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Volkswagen’s new diesel cars will work with emissions-reducing paraffinic fuels

Volkswagen’s new diesel cars will work with emissions-reducing paraffinic fuels

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Paraffinic fuels use biological components to help reduce the level of harmful emissions created.

Volkswagen has announced that its latest generation of diesel engines have been approved for use with paraffinic fuels. 


The approval comes to any Volkswagen four-cylinder diesel engine delivered since the end of June this year, allowing them to use paraffinic diesel fuels in accordance with European standard EN 15940. 

 

Paraffinic fuels use biological components to help reduce the level of harmful emissions created. One such example is a fuel made from biological residual and waste materials such as hydrotreated vegetable oil (HVO). These vegetable oils are turned into hydrocarbons by combining them with hydrogen. This can then be used solely as a fuel source or added to diesel in order to further cut emissions. 

 

Volkswagen says the most environmental benefit of these fuels is seen when they’re made from biological residual and waste materials such as used cooking oil and sawdust.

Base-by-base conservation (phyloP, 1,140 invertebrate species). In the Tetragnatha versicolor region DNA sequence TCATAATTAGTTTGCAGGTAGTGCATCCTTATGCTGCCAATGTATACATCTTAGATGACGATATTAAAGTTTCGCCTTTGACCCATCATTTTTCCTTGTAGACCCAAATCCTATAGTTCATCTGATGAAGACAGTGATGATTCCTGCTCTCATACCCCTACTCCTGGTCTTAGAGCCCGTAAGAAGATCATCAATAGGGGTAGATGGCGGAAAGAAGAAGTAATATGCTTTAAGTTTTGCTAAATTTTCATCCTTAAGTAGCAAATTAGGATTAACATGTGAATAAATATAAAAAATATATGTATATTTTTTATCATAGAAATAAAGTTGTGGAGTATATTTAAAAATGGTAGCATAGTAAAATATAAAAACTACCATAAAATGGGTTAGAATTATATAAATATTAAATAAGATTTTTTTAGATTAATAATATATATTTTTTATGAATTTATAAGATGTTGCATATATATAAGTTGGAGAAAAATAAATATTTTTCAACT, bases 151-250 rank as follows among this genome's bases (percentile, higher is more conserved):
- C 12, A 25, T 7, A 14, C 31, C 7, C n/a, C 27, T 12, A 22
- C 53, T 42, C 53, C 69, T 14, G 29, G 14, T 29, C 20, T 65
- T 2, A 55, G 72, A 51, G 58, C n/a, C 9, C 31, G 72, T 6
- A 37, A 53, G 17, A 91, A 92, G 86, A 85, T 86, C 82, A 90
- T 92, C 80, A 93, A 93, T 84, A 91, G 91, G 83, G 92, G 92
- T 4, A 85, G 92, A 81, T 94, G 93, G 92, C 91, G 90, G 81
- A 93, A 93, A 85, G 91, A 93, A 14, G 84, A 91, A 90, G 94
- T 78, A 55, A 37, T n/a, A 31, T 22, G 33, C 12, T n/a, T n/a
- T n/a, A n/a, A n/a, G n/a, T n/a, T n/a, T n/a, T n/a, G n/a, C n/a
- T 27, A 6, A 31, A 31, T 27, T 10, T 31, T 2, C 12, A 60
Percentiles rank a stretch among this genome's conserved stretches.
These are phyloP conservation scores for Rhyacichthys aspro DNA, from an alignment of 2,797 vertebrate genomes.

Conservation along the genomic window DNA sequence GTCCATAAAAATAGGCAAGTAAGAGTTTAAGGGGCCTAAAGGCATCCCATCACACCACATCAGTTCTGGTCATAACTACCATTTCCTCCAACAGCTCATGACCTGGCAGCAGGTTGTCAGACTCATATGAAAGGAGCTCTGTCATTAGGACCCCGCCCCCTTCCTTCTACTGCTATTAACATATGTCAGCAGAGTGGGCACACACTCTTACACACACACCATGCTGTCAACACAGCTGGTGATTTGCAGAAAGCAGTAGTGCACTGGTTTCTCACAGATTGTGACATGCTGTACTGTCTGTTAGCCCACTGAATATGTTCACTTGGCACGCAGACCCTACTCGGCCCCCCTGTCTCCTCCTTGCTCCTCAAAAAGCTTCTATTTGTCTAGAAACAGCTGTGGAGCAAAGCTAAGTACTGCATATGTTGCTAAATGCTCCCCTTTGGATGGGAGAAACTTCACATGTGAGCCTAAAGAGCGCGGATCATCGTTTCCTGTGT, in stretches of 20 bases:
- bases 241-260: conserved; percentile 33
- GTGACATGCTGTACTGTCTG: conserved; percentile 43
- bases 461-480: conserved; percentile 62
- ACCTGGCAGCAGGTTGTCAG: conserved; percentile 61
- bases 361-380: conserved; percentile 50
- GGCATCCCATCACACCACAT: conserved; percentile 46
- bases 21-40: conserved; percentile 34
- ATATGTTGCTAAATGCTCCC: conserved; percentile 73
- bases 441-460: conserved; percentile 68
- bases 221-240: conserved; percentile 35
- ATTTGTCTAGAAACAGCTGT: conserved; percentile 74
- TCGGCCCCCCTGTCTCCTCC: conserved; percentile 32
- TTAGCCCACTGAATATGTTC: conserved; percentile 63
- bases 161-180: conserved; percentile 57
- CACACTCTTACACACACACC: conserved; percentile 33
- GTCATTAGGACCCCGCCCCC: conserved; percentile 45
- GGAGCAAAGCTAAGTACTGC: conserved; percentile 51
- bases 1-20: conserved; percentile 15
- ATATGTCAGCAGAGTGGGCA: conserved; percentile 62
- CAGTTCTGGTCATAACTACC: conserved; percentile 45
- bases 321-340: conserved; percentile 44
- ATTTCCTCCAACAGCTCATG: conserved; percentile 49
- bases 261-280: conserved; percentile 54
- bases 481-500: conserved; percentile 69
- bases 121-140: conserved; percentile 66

Though many HVO fuels are already available on the market. Volkswagen says it expects the availability of these fuels to increase to a market share of 30 per cent in the next three years. 

 

Thomas Garbe, head of petrol and diesel fuels at Volkswagen, said: “Through the use of environmentally friendly fuels in the approved Volkswagen models, we are making it possible for customers throughout Europe to significantly reduce their CO2 emissions as soon as the fuel is locally available.

“For example, the use of paraffinic fuels is a sensible additional option particularly for companies with a mixed fleet made up of models with electric and conventional drives.”

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